The Undeniable Connection between DID and Child Abuse


There is an undeniable link between dissociative identity disorder (DID) and child abuse. Child abuse can lead to mental health problems that occur in childhood and can continue into adulthood. People often relate childhood abuse to depressive disorders, anxiety disorders, and posttraumatic stress disorder (PTSD), but dissociative identity disorder has the most significant connection to childhood abuse and neglect, so much so that the connection between DID and child abuse cannot be ignored.

What Is Child Abuse and Neglect, and Who Is at Risk?

Child abuse includes physical abuse, sexual abuse, emotional abuse, and/or neglect that results in the harm of a child. In a large majority of child abuse cases, a parent is the abuser. It is also important to note that women perpetrate child abuse more frequently than men, a reality that goes against common societal belief.

Child abuse knows no boundaries. It occurs in rich families and in poor, in families of all religious backgrounds, and in all different races. There is no “type” of child that will be abused, just as there is no one “type” of abuser.

The Relationship between Child Abuse, Neglect and Dissociative Identity Disorder

According to the Diagnostic and Statistical Manual of Mental Illness (DSM-5), a history of childhood abuse and neglect is prevalent in 90% of cases of dissociative identity disorder (DID). The remaining cases involve medical trauma, terrorism, and childhood prostitution. Ninety percent is overwhelming. Other research claims that rates of abuse and neglect in DID are actually much higher.

DID develops in response to severe, recurring trauma in childhood. Children are not fully equipped to cope with continued, severe instances of abuse, so they may develop dissociation as a survival skill, which can then develop into DID. It makes sense, then, that the rate of childhood abuse and neglect in people with DID is so high.

Preventing Child Abuse Can Prevent Dissociative Identity Disorder

There’s no telling how much of those 90% of DID cases could have been prevented had those children been protected from abuse. If we prevent child abuse, we can greatly reduce the number of cases of DID, and cases of other disorders with roots in childhood trauma.

Awareness and prevention is a universal effort. Mental health workers, teachers, and other professionals working with children need to be aware of the signs of abuse and neglect. We, as a society, need to educate our children about abuse and body safety and eliminate the shame abuse causes.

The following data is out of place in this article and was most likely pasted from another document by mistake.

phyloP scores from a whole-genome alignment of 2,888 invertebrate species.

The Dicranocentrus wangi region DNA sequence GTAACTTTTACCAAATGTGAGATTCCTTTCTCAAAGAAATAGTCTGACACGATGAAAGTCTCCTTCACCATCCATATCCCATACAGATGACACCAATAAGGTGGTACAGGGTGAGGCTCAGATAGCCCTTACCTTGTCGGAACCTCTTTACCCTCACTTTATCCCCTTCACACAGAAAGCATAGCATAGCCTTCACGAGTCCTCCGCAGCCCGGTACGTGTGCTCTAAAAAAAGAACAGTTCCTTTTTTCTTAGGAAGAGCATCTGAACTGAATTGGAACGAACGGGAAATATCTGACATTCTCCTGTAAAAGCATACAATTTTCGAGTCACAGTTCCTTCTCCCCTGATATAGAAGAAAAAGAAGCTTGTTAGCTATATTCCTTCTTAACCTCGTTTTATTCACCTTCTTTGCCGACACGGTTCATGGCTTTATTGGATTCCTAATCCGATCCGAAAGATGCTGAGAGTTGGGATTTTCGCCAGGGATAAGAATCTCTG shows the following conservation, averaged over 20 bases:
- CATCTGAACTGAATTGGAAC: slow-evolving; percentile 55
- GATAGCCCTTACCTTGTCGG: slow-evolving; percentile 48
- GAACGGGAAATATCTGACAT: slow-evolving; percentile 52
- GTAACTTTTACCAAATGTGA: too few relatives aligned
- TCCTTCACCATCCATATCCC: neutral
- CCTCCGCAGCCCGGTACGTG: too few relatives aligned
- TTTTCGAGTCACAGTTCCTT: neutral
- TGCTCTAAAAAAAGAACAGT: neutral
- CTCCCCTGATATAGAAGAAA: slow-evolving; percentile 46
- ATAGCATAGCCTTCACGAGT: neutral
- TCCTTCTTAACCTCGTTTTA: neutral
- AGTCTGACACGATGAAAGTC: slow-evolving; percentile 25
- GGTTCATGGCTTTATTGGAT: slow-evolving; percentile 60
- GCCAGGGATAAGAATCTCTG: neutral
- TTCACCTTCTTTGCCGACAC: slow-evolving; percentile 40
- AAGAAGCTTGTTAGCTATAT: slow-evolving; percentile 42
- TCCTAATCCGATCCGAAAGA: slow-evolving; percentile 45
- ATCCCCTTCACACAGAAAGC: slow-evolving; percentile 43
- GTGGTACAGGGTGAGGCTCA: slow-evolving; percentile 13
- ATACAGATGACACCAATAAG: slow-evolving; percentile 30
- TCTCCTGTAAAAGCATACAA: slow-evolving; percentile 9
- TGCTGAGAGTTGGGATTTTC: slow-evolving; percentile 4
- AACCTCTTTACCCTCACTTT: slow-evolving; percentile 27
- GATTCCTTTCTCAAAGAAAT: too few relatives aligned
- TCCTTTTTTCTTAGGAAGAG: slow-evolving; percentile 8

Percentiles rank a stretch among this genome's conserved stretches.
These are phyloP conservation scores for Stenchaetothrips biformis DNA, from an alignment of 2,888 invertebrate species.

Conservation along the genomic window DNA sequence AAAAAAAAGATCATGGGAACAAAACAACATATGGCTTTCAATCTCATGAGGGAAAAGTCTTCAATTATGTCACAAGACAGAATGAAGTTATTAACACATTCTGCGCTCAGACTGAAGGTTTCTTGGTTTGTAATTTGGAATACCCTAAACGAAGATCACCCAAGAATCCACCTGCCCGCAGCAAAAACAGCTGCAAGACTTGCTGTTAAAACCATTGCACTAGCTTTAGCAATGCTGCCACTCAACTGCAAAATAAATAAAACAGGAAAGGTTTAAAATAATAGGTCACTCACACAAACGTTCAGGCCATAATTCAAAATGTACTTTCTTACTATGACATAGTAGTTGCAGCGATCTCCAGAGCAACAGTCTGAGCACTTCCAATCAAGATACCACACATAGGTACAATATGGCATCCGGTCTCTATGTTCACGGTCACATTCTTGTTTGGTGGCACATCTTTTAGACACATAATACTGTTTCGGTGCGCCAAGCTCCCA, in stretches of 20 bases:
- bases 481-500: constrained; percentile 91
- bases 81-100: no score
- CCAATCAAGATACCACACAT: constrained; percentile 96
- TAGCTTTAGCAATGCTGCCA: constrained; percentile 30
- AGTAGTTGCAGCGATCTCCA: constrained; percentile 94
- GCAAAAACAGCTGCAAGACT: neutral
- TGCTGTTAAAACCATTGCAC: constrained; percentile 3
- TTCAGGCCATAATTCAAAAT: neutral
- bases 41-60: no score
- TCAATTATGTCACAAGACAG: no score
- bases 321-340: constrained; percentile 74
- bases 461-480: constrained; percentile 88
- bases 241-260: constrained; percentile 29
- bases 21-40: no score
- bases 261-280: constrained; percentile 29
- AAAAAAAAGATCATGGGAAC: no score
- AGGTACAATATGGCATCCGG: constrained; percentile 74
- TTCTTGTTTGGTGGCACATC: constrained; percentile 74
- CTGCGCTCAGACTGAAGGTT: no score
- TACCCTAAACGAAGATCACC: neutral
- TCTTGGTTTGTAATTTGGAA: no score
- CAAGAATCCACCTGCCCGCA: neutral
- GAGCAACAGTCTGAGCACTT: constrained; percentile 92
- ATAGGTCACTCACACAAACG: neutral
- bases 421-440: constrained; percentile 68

Most importantly, never deny a child or adult who says they have been abused. Most of the time, abusers are also very good actors, playing the part society wants to see on the outside, and changing their roles into abusers behind closed doors. During one of my psychiatric hospitalizations, I overheard a mental health aide say, “She said her mom abused her, but I don’t know; her mom seemed really nice and caring on the phone.”

That feeling of being invalidated hurts in a way that cannot be erased.

So many times in my life, people turned a blind eye to the abuse. As a child, I showed many of the classic signs of abuse, but those signs were ignored or rationalized by people on the outside. Here was a family that went to church every Sunday, sent their children to private school, and seemed put-together in public. Abuse doesn’t happen in families like that. Except it does. It happened to me; and it happens to countless others.

I’m managing my DID, but I wouldn’t wish it on anyone. I don’t want future generations to have to go through the same turmoil that I went through. Child abuse is preventable. DID can be, too.

Find Crystalie on Google+FacebookTwitterher website and her blog.Tags: child abuse and DIDchild abuse and dissociative identity disorderDID and child abusedissociative identity disorder and child abuse

APA Reference
Matulewicz, C. (2016, April 20). The Undeniable Connection between DID and Child Abuse, HealthyPlace. Retrieved on 2020, July 30 from

Author: Crystalie Matulewicz

Crystalie is the founder of PAFPAC, is a published author and the writer of Life Without Hurt. She has a BA in psychology and will soon have an MS in Experimental Psychology, with a focus on trauma. Crystalie manages life with PTSD, DID, major depression, and an eating disorder. You can find Crystalie on Facebook, Google+, and Twitter.

RETRIEVED see APA Reference (above Author)